http://www.humanrights.asia/opinions/AHRC-ETC-004-2022/

https://www.newagebd.net/article/172898/un-11-intl-orgs-slam-odhikar-deregistration

Myanmar: no impunity for the military leaders

March 23, 2022

On 23 March 2022 the above-mentioned NGOs issued a Joint Press Release: “Hold the Myanmar military accountable for grave crimes”

UN must explore all possible ways to prosecute Myanmar military leaders and hold them accountable for genocide and atrocity crimes” said Human Rights Defenders from Myanmar in an online event as they engaged with the UN Human Rights Council following a series of reporting on Myanmar during the Council’s 49th Regular Session.

Nearly 14 months after the military launched its nationwide campaign of violence and terror in an attempt to illegally seize power, the military has killed over 2,000 people, including women and children and detained over 12,000. See also: https://humanrightsdefenders.blog/2022/02/02/myanmar-one-year-after-the-coup-only-getting-worse/

Having so far failed to impose its rule over the territory and population, the military continues to intensify its cruel and brutal attacks against the people of Myanmar with indiscriminate airstrikes, shelling, massacres, burning down of villages, torture, and sexual and gender-based violence. In addition, the military continues to block humanitarian aid to over 880,000 displaced people across the country while attacking medical facilities and medical and humanitarian workers.

Despite the brutal violence, the Myanmar people have continued to resist the military, steadfastly demonstrating their courageous will and defense of their democracy.

Over 400,000 civil servants who have joined the Civil Disobedience Movement refuse to work under the military, while others carryout general strikes and street protests. Boycott of military products and refusal to pay electricity bills continues and self-defense forces and formation of new autonomous local administrations alongside the existing parallel administrations in ethnic areas mar the military’s desperate attempts to assert administrative and territorial control.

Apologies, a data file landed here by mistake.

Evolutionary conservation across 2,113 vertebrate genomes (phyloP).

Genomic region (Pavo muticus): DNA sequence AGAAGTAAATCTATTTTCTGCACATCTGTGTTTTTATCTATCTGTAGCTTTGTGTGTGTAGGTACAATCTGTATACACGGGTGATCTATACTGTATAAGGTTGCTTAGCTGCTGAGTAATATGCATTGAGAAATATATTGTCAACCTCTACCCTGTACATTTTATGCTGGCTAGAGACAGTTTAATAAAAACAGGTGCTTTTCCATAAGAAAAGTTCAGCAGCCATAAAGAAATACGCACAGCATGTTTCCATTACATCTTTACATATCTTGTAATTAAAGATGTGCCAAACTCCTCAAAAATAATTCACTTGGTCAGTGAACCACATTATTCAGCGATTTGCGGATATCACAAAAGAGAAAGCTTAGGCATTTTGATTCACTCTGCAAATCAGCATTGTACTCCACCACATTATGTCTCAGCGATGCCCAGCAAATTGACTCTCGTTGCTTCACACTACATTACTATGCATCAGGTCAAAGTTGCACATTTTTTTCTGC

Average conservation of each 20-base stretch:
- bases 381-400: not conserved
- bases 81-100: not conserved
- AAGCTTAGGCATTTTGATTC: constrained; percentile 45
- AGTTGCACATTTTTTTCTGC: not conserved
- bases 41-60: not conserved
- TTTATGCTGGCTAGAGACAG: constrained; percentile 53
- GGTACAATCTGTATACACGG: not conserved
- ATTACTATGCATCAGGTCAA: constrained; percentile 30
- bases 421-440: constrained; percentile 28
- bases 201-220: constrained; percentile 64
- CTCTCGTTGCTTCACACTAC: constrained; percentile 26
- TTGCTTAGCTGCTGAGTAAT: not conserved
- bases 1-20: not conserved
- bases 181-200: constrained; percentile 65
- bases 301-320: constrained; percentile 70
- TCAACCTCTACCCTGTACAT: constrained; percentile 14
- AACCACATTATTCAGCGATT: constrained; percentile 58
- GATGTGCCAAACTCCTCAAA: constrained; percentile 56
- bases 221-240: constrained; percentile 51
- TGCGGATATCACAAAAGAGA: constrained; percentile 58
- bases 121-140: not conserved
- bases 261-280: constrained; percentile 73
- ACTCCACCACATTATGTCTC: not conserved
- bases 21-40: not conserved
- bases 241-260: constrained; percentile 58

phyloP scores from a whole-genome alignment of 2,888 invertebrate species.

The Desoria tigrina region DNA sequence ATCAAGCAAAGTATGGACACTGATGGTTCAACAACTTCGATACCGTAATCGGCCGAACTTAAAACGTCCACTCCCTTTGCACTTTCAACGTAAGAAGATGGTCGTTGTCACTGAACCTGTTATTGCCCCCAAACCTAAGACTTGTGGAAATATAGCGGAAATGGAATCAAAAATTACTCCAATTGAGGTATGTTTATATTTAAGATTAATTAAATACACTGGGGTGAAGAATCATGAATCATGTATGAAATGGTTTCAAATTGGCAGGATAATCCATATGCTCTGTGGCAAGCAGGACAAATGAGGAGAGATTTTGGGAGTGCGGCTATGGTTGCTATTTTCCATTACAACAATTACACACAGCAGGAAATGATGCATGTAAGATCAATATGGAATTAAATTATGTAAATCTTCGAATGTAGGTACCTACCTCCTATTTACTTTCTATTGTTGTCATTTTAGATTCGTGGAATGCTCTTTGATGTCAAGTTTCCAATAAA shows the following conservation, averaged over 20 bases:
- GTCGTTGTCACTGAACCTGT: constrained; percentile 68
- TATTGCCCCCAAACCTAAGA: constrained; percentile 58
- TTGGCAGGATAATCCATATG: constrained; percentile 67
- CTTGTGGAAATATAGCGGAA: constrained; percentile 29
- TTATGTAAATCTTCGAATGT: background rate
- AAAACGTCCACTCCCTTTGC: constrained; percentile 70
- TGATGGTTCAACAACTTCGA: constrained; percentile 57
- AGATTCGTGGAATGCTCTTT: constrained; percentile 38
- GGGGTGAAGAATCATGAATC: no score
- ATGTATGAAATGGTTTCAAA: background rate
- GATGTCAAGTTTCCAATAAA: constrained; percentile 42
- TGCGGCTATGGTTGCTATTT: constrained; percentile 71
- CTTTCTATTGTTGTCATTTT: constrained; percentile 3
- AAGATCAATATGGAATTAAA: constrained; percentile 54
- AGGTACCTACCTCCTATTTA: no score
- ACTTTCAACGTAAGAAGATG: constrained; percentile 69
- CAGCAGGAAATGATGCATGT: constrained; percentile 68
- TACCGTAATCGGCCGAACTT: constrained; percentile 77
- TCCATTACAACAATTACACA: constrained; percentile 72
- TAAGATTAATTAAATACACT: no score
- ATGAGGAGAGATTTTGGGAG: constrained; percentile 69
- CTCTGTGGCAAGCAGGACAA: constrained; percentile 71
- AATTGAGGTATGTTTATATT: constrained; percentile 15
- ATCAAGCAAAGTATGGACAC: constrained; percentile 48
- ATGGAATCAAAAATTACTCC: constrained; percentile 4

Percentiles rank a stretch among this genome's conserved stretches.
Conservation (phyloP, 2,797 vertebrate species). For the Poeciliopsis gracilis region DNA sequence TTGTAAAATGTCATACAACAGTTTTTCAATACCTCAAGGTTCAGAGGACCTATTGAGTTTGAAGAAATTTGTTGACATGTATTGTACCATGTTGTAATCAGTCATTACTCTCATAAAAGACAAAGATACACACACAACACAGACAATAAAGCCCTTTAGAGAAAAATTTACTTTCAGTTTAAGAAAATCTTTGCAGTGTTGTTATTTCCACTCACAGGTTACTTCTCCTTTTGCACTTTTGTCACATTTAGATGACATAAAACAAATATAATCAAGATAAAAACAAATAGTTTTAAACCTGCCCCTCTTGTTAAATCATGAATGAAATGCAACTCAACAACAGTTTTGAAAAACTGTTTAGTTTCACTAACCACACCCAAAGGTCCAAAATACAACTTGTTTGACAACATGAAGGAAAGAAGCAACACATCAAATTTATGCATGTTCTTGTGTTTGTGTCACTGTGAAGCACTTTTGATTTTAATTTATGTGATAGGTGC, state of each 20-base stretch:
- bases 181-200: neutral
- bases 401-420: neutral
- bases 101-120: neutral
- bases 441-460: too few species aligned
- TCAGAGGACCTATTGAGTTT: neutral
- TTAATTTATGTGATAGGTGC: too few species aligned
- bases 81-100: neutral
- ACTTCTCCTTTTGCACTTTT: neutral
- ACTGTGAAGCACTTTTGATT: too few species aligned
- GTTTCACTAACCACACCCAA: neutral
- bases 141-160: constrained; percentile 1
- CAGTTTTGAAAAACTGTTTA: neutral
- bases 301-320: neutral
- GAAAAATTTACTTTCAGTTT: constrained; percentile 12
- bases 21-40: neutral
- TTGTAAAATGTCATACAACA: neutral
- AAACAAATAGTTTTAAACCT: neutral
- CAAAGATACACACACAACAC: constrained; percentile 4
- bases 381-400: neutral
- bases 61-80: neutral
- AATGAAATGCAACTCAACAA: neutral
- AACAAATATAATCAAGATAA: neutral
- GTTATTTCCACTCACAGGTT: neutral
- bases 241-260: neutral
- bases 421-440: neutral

Responding to calls made by civil society organizations for the UN to explore avenues to prosecute Myanmar military leaders and hold them accountable for grave crimes in Myanmar, His Excellency Aung Myo Min, National Unity Government’s Minister for Human Rights expressed his support during the online event, stating, ‘The UN Secretary-General should explore the feasibility of the establishment by the General Assembly or the Human Rights Council of an ad hoc tribunal to support accountability for alleged violations of international law in Myanmar.’

Following Minister Aung Myo Min’s remarks, Marzuki Darusman of Special Advisory Council for Myanmar and Former Chairperson of the Indpendent International UN Fact-Finding Mission on Myanmar stated during the event, ‘To complement the Independent Investigative Mechanism for Myanmar, that has been in operation for the last few years, it is only logical that an entity needs to be set up that is precisely a jurisdiction that would allow the IIMM – that was established by the Human Rights Council – to undertake its next step, and that is, on the basis of preparing the ground for criminal prosecution, for the Council to decide on a jurisdiction where those prosecutions can take place.’